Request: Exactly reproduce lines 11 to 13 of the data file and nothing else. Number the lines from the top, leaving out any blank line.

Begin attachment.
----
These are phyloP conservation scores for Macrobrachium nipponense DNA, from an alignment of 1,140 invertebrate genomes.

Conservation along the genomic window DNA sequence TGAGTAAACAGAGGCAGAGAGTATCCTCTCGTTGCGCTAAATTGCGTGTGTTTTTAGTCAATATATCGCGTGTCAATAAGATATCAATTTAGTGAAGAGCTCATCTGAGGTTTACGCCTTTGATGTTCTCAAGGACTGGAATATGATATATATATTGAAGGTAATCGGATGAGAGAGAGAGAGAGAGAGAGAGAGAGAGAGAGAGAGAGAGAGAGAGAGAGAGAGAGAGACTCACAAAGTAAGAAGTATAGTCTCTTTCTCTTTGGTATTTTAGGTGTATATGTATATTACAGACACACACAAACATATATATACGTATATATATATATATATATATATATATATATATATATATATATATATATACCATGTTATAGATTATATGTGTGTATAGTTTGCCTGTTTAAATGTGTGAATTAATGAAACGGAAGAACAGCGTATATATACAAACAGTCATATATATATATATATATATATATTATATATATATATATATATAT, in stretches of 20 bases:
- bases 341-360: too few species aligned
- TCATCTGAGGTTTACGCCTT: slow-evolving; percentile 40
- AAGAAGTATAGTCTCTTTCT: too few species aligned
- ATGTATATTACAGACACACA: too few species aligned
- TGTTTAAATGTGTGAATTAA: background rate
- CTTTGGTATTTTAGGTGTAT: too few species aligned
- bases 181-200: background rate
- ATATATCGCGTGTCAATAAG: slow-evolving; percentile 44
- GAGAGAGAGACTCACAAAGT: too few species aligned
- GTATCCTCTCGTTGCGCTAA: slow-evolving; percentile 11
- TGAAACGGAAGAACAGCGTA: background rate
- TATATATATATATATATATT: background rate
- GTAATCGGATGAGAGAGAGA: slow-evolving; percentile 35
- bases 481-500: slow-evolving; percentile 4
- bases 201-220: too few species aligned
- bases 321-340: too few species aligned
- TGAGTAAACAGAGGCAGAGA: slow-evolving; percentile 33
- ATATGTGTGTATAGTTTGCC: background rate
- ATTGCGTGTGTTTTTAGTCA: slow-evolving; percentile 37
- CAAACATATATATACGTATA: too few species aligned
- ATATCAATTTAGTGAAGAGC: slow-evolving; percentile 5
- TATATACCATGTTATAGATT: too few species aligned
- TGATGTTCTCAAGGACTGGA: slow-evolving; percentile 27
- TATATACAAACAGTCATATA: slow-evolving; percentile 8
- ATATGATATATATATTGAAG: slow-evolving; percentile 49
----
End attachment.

- GAGAGAGAGACTCACAAAGT: too few species aligned
- GTATCCTCTCGTTGCGCTAA: slow-evolving; percentile 11
- TGAAACGGAAGAACAGCGTA: background rate